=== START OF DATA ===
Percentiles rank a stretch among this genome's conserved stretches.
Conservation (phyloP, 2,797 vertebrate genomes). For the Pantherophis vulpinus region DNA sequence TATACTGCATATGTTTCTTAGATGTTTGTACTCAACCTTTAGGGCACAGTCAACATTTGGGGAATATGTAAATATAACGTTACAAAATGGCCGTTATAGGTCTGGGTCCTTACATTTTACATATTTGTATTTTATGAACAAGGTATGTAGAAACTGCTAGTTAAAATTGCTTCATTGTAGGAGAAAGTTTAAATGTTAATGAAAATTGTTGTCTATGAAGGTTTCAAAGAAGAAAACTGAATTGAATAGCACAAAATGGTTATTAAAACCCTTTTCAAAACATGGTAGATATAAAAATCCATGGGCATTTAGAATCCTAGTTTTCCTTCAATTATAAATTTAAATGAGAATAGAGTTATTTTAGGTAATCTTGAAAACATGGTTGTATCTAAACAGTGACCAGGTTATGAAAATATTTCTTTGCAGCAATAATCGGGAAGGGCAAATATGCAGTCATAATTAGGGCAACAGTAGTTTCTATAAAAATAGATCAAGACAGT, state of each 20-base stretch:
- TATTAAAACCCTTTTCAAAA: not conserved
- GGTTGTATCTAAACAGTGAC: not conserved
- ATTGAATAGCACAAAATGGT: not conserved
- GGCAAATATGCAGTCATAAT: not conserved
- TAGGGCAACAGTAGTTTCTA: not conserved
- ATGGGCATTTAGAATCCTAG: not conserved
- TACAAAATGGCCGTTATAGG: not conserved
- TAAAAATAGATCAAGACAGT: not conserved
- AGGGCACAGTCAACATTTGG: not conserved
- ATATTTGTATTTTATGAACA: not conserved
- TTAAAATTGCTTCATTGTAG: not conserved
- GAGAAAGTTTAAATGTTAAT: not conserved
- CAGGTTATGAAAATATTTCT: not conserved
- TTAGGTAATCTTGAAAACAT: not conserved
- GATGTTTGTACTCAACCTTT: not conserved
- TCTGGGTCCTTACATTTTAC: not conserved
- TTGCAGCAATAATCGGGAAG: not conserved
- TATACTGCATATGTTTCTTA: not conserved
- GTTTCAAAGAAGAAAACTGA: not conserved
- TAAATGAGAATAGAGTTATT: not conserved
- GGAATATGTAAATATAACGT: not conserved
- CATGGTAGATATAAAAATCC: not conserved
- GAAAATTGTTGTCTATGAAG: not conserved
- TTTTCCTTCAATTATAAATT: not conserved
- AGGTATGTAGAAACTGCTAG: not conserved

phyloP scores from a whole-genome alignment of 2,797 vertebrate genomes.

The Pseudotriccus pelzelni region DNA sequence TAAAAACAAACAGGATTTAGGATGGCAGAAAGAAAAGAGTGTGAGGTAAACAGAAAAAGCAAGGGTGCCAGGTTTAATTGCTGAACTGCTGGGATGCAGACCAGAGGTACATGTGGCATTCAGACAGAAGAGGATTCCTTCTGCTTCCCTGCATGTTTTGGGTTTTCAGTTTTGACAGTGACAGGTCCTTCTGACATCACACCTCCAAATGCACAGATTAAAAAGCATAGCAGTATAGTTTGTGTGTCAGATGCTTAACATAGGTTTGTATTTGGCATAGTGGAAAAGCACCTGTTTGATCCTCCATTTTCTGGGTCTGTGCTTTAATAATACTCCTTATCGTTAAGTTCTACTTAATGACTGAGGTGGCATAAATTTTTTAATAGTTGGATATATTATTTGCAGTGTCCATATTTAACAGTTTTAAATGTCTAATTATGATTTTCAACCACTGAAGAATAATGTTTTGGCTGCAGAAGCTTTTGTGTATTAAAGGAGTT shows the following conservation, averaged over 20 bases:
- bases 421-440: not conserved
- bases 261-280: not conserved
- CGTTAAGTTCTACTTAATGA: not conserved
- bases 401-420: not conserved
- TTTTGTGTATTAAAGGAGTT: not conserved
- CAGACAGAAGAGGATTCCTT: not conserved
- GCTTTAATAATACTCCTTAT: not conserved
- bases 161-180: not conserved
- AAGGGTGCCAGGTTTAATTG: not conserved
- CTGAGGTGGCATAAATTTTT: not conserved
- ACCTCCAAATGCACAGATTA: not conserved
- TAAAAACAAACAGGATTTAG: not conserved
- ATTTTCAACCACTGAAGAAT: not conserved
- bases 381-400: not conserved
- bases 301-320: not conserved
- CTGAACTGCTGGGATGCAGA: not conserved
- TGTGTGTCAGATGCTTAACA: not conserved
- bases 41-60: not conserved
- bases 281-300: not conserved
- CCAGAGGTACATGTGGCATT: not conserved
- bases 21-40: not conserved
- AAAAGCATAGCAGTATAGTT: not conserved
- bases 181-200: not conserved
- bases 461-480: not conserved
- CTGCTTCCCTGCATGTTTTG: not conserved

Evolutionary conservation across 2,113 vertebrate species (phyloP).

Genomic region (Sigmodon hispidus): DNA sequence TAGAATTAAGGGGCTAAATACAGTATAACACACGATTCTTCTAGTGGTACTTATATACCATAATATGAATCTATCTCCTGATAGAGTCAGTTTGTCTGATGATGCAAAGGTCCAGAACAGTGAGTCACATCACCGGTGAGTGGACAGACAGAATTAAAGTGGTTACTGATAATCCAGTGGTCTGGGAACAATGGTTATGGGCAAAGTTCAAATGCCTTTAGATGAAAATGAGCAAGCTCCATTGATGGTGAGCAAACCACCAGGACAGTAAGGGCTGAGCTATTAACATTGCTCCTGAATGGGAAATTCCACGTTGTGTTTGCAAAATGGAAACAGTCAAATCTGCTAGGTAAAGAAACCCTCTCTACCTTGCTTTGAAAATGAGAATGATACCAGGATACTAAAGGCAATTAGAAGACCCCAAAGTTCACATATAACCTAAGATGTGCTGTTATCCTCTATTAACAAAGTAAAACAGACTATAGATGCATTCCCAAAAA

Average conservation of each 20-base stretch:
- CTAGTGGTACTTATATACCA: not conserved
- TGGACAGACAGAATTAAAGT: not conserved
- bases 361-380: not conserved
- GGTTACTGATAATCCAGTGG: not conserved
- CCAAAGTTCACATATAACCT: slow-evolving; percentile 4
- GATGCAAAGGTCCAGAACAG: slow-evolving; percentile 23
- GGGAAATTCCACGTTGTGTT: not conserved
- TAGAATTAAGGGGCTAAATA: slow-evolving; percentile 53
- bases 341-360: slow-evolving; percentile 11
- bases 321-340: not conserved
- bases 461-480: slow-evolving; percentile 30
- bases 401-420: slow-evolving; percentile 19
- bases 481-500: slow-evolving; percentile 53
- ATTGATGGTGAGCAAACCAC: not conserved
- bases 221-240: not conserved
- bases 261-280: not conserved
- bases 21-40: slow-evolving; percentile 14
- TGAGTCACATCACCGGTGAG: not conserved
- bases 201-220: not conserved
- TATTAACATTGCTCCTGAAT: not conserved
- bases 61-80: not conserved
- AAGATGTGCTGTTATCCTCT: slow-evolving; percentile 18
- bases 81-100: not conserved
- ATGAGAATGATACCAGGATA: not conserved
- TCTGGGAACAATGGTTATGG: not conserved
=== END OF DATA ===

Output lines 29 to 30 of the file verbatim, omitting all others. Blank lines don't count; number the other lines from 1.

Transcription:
The Pseudotriccus pelzelni region DNA sequence TAAAAACAAACAGGATTTAGGATGGCAGAAAGAAAAGAGTGTGAGGTAAACAGAAAAAGCAAGGGTGCCAGGTTTAATTGCTGAACTGCTGGGATGCAGACCAGAGGTACATGTGGCATTCAGACAGAAGAGGATTCCTTCTGCTTCCCTGCATGTTTTGGGTTTTCAGTTTTGACAGTGACAGGTCCTTCTGACATCACACCTCCAAATGCACAGATTAAAAAGCATAGCAGTATAGTTTGTGTGTCAGATGCTTAACATAGGTTTGTATTTGGCATAGTGGAAAAGCACCTGTTTGATCCTCCATTTTCTGGGTCTGTGCTTTAATAATACTCCTTATCGTTAAGTTCTACTTAATGACTGAGGTGGCATAAATTTTTTAATAGTTGGATATATTATTTGCAGTGTCCATATTTAACAGTTTTAAATGTCTAATTATGATTTTCAACCACTGAAGAATAATGTTTTGGCTGCAGAAGCTTTTGTGTATTAAAGGAGTT shows the following conservation, averaged over 20 bases:
- bases 421-440: not conserved